Laparoendoscopic rendezvous reduces perioperative morbidity and risk of pancreatitis
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- Arezzo, A., Vettoretto, N., Famiglietti, F. et al. Surg Endosc (2013) 27: 1055. doi:10.1007/s00464-012-2562-3
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The ideal management of cholelithiasis and common bile duct stones still is controversial. Although the two-stage sequential approach remains the prevalent management, several trials have concluded that the so-called laparoendoscopic rendezvous (LERV) technique offers some advantages, such as a reduced risk of post-ERCP (endoscopic retrograde cholangiopancreatography) pancreatitis. This study aimed to compare the single-stage LERV technique with the two-stage endoscopic sphincterotomy followed by laparoscopic cholecystectomy.
A search for randomized controlled trials (RCTs) comparing LERV and the two-stage sequential approach was conducted. The outcomes considered were overall complications and pancreatitis. Medline, EMBASE, and the Cochrane Central Register of Controlled Trials (CENTRAL) were searched from 1998 to July 2012. Odds ratios (ORs) were extracted and pooled using a fixed or random-effect model depending on I2 used as a heterogeneity measure.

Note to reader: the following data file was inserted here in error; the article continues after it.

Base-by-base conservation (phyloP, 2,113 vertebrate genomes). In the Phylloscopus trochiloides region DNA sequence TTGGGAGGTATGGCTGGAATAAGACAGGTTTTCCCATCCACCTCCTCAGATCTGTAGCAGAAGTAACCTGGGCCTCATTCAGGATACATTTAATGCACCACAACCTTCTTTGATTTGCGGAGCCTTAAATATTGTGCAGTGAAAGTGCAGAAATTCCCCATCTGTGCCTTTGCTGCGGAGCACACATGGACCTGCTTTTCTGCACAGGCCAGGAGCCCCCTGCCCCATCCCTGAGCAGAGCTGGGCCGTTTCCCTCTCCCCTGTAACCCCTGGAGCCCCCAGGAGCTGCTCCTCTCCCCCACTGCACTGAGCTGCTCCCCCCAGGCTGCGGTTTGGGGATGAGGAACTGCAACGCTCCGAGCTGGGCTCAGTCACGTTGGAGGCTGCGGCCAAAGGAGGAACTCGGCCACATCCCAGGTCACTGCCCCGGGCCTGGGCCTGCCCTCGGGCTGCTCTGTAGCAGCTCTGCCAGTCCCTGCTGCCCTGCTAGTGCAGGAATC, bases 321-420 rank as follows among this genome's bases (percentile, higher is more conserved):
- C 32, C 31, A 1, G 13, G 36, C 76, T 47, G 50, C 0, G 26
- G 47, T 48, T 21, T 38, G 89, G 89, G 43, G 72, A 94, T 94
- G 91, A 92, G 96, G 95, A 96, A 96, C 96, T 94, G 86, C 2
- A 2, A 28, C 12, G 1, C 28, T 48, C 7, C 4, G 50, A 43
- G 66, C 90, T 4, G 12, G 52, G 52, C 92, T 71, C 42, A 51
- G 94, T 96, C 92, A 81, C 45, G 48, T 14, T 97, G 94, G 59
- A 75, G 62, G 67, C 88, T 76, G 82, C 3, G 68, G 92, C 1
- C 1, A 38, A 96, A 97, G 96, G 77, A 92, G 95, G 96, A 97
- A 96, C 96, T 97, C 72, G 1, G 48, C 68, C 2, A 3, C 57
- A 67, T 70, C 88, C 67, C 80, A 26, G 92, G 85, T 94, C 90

Four RCTs, including a total of 430 patients, met the inclusion criteria. The incidence of overall complications was lower in the LERV group (11.2 %) than in the two-stage intervention group (18.1 %) (OR, 0.56; 95 % confidence interval [CI], 0.32–0.99; P = 0.04; I2 = 45 %). The findings showed that LERV was associated with less clinical pancreatitis (2.4 %) than the two-stage technique (8.4 %) (OR, 0.33; 95 % CI, 0.12–0.91; P = 0.03; I2 = 33 %).
Despite the limitation of a small number of studies completed, the evidence of RCTs shows that LERV is superior to two-stage treatment due to a reduction in overall complications, particularly pancreatitis.